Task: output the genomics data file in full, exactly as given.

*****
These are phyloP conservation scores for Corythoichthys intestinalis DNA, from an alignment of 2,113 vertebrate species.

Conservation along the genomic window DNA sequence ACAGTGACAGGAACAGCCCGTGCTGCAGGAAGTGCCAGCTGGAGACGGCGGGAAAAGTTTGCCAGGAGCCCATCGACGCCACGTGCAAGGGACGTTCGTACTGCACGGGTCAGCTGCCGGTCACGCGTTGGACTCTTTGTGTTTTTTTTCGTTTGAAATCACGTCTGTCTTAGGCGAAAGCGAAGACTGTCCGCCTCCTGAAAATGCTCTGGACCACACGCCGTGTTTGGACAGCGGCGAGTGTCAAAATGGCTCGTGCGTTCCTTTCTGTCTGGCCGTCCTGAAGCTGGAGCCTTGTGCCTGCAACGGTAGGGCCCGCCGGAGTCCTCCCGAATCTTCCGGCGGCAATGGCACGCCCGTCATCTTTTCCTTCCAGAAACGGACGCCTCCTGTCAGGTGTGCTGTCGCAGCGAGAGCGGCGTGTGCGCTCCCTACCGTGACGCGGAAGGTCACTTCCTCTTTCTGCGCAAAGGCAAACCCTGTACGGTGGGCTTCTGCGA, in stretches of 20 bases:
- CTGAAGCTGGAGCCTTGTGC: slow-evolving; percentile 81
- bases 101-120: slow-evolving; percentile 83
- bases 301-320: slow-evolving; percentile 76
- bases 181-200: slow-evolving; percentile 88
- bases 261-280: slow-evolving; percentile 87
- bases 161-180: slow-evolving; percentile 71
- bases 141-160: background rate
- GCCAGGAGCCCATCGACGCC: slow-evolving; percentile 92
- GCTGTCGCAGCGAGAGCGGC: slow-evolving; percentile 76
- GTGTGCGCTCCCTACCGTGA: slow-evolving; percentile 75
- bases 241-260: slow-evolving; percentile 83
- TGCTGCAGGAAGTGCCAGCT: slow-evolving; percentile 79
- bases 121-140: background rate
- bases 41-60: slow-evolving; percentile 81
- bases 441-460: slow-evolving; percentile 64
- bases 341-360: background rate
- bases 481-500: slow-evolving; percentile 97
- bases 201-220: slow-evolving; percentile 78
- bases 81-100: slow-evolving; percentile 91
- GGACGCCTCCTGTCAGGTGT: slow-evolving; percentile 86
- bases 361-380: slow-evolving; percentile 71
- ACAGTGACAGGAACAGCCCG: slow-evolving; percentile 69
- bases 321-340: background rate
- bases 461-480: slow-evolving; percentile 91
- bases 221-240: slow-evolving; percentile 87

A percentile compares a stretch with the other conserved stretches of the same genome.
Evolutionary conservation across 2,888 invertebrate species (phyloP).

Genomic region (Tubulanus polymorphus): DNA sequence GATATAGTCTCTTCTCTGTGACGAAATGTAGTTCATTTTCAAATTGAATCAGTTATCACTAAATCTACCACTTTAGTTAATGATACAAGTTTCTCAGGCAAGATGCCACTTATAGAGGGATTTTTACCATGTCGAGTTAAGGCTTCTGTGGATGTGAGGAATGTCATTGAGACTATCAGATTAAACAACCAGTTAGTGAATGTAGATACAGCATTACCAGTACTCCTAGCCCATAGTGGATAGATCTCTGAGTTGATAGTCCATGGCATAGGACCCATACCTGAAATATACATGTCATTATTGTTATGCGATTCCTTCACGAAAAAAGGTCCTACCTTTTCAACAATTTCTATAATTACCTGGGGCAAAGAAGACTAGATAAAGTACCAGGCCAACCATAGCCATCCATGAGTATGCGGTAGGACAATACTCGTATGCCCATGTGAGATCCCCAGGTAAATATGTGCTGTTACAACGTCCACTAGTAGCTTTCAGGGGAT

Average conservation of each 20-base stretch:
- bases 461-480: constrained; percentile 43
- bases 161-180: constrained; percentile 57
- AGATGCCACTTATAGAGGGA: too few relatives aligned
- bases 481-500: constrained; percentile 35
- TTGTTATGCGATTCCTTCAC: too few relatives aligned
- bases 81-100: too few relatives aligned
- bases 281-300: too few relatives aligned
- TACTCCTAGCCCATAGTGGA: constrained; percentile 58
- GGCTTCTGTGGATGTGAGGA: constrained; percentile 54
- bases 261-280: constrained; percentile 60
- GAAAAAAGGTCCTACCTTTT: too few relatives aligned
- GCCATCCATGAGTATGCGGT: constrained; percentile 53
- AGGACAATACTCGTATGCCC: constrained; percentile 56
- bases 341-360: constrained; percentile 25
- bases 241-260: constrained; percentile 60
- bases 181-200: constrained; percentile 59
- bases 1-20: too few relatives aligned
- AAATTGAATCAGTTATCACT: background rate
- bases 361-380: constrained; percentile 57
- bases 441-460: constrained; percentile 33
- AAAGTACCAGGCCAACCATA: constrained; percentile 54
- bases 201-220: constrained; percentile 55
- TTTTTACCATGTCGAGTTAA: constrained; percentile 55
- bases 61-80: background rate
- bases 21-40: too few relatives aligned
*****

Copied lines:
These are phyloP conservation scores for Corythoichthys intestinalis DNA, from an alignment of 2,113 vertebrate species.

Conservation along the genomic window DNA sequence ACAGTGACAGGAACAGCCCGTGCTGCAGGAAGTGCCAGCTGGAGACGGCGGGAAAAGTTTGCCAGGAGCCCATCGACGCCACGTGCAAGGGACGTTCGTACTGCACGGGTCAGCTGCCGGTCACGCGTTGGACTCTTTGTGTTTTTTTTCGTTTGAAATCACGTCTGTCTTAGGCGAAAGCGAAGACTGTCCGCCTCCTGAAAATGCTCTGGACCACACGCCGTGTTTGGACAGCGGCGAGTGTCAAAATGGCTCGTGCGTTCCTTTCTGTCTGGCCGTCCTGAAGCTGGAGCCTTGTGCCTGCAACGGTAGGGCCCGCCGGAGTCCTCCCGAATCTTCCGGCGGCAATGGCACGCCCGTCATCTTTTCCTTCCAGAAACGGACGCCTCCTGTCAGGTGTGCTGTCGCAGCGAGAGCGGCGTGTGCGCTCCCTACCGTGACGCGGAAGGTCACTTCCTCTTTCTGCGCAAAGGCAAACCCTGTACGGTGGGCTTCTGCGA, in stretches of 20 bases:
- CTGAAGCTGGAGCCTTGTGC: slow-evolving; percentile 81
- bases 101-120: slow-evolving; percentile 83
- bases 301-320: slow-evolving; percentile 76
- bases 181-200: slow-evolving; percentile 88
- bases 261-280: slow-evolving; percentile 87
- bases 161-180: slow-evolving; percentile 71
- bases 141-160: background rate
- GCCAGGAGCCCATCGACGCC: slow-evolving; percentile 92
- GCTGTCGCAGCGAGAGCGGC: slow-evolving; percentile 76
- GTGTGCGCTCCCTACCGTGA: slow-evolving; percentile 75
- bases 241-260: slow-evolving; percentile 83
- TGCTGCAGGAAGTGCCAGCT: slow-evolving; percentile 79
- bases 121-140: background rate
- bases 41-60: slow-evolving; percentile 81
- bases 441-460: slow-evolving; percentile 64
- bases 341-360: background rate
- bases 481-500: slow-evolving; percentile 97
- bases 201-220: slow-evolving; percentile 78
- bases 81-100: slow-evolving; percentile 91
- GGACGCCTCCTGTCAGGTGT: slow-evolving; percentile 86
- bases 361-380: slow-evolving; percentile 71
- ACAGTGACAGGAACAGCCCG: slow-evolving; percentile 69
- bases 321-340: background rate
- bases 461-480: slow-evolving; percentile 91
- bases 221-240: slow-evolving; percentile 87

A percentile compares a stretch with the other conserved stretches of the same genome.
Evolutionary conservation across 2,888 invertebrate species (phyloP).

Genomic region (Tubulanus polymorphus): DNA sequence GATATAGTCTCTTCTCTGTGACGAAATGTAGTTCATTTTCAAATTGAATCAGTTATCACTAAATCTACCACTTTAGTTAATGATACAAGTTTCTCAGGCAAGATGCCACTTATAGAGGGATTTTTACCATGTCGAGTTAAGGCTTCTGTGGATGTGAGGAATGTCATTGAGACTATCAGATTAAACAACCAGTTAGTGAATGTAGATACAGCATTACCAGTACTCCTAGCCCATAGTGGATAGATCTCTGAGTTGATAGTCCATGGCATAGGACCCATACCTGAAATATACATGTCATTATTGTTATGCGATTCCTTCACGAAAAAAGGTCCTACCTTTTCAACAATTTCTATAATTACCTGGGGCAAAGAAGACTAGATAAAGTACCAGGCCAACCATAGCCATCCATGAGTATGCGGTAGGACAATACTCGTATGCCCATGTGAGATCCCCAGGTAAATATGTGCTGTTACAACGTCCACTAGTAGCTTTCAGGGGAT

Average conservation of each 20-base stretch:
- bases 461-480: constrained; percentile 43
- bases 161-180: constrained; percentile 57
- AGATGCCACTTATAGAGGGA: too few relatives aligned
- bases 481-500: constrained; percentile 35
- TTGTTATGCGATTCCTTCAC: too few relatives aligned
- bases 81-100: too few relatives aligned
- bases 281-300: too few relatives aligned
- TACTCCTAGCCCATAGTGGA: constrained; percentile 58
- GGCTTCTGTGGATGTGAGGA: constrained; percentile 54
- bases 261-280: constrained; percentile 60
- GAAAAAAGGTCCTACCTTTT: too few relatives aligned
- GCCATCCATGAGTATGCGGT: constrained; percentile 53
- AGGACAATACTCGTATGCCC: constrained; percentile 56
- bases 341-360: constrained; percentile 25
- bases 241-260: constrained; percentile 60
- bases 181-200: constrained; percentile 59
- bases 1-20: too few relatives aligned
- AAATTGAATCAGTTATCACT: background rate
- bases 361-380: constrained; percentile 57
- bases 441-460: constrained; percentile 33
- AAAGTACCAGGCCAACCATA: constrained; percentile 54
- bases 201-220: constrained; percentile 55
- TTTTTACCATGTCGAGTTAA: constrained; percentile 55
- bases 61-80: background rate
- bases 21-40: too few relatives aligned